23 Apr 2015
The state of Clojure on Android
Or: Does Lean Clojure work?

Note that this post was written in April of 2015, based on experiments run on relatively current Android devices of the time. The situation may be different now.

Clojure on Android suffers from the slow startup times of the Clojure runtime. The Lean Clojure compiler projects promise fast startup times and performance at the cost of dynamism and complexity. Does it work?

How do you know if anything works? You test it. You set up some experiment that you think models the problem. You make your change, run the experiment with and without the change, and see what happens. You draw conclusions and quibble about whether you tested what you thought you tested and whether the results mean anything.

Here’s what I benchmarked and what I think it means. But first a bit of background.

What is Lean Clojure?

The idea of Lean Clojure is to remove some of the dynamism of Clojure for performance. Over the summer of 2014 two projects were developed related to this. Alexander Yakushev developed the Skummet lean Clojure compiler based on the standard Clojure compiler. Reid McKenzie worked on the Oxcart compiler based on the Clojure in Clojure compiler. The Oxcart compiler compiles a rather limited subset of Clojure so it is not presented here.

The Skummet compiler works something like the following.

Clojure namespaces set up a dynamic mapping between symbols, vars, and functions. This mapping looks basically like this:

At run time Clojure calls functions like this, in decompiled JVM bytecode:

RT.var("clojure.core", "cons").getRawRoot().invoke(args);

Skummet changes this by dropping out the middle men, the symbols and vars, to get something like this:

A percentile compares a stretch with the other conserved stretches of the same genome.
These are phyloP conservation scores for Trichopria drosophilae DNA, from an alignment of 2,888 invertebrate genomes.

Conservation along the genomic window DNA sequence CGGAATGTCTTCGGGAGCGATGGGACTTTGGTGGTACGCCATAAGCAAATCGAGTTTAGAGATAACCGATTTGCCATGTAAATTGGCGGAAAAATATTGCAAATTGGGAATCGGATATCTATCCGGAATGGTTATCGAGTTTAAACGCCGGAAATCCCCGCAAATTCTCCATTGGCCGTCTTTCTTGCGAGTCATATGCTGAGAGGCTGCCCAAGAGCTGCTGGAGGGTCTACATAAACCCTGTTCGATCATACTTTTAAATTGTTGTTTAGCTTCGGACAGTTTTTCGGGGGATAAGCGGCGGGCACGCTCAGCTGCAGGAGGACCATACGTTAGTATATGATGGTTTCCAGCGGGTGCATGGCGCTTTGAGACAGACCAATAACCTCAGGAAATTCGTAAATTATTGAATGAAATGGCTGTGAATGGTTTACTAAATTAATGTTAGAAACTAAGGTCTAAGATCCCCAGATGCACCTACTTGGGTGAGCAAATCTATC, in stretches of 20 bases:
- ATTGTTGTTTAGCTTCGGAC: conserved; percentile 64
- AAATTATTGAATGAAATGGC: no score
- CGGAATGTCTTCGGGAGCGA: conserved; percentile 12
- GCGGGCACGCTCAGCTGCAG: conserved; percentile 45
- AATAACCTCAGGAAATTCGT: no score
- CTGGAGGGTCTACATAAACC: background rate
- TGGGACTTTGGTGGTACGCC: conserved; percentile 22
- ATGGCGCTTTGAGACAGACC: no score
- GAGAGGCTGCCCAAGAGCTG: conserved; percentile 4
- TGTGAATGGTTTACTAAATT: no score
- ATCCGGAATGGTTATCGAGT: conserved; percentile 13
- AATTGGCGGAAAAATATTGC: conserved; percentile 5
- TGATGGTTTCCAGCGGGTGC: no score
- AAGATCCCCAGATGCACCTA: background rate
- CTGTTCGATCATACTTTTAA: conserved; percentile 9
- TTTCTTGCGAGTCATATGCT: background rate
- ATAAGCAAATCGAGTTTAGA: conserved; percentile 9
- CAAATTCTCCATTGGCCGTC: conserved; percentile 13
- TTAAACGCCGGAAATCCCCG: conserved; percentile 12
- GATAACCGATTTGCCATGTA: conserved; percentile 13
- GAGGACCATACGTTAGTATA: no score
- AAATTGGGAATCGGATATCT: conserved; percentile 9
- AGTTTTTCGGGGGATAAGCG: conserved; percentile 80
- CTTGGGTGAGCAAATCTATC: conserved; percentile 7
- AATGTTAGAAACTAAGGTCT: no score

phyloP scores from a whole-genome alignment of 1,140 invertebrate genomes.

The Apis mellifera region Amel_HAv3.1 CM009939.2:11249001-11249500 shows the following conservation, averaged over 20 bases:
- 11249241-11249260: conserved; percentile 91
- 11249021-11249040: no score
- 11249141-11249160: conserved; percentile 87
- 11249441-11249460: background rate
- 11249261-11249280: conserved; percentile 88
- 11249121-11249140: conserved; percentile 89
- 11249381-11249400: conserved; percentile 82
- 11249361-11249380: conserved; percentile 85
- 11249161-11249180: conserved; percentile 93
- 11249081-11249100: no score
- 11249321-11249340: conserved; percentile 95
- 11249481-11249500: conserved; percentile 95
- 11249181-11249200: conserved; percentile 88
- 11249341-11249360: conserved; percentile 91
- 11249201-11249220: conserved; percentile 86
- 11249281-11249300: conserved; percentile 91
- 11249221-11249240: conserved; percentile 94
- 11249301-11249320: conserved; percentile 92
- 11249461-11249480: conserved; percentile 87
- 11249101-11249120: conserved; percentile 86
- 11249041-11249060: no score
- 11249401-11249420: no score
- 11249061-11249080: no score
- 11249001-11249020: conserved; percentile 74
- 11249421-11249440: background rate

Invoking functions gets a lot simpler:


Skummet does other things related to metadata and workarounds to preserve dynamism when necessary, but I believe this is the meat of it.

It’s fairly obvious why this would be expected to improve Clojure execution speed. Clojure is mostly functions and this simplifies almost every function execution. This should speed things up by reducing overhead and making it easier for the virtual machine to optimize by inlining and doing whatever other black magic virtual machines do.

It’s perhaps less immediately obvious why this is expected to improve startup times. When the Clojure runtime loads a program, it loads all of the namespaces that are used in the program right at the start. When a namespace is loaded, it sets up the mapping from symbols to vars to functions. It also sets metadata on those vars. This isn’t a complicated process, but you need to create your var objects, create your metadata objects, and assign them to the appropriate places. It takes some time. Skummet cuts out a lot of this work, and so should reduce startup times.

That’s the theory. But does it work?

Does Lean Clojure work?

I took five benchmarks from the Computer Language Benchmarks Game, two little benchmarks of my own, and ran the benchmarks on the Nexus 5 and Nexus 7 on both Dalvik and ART. Here are the results: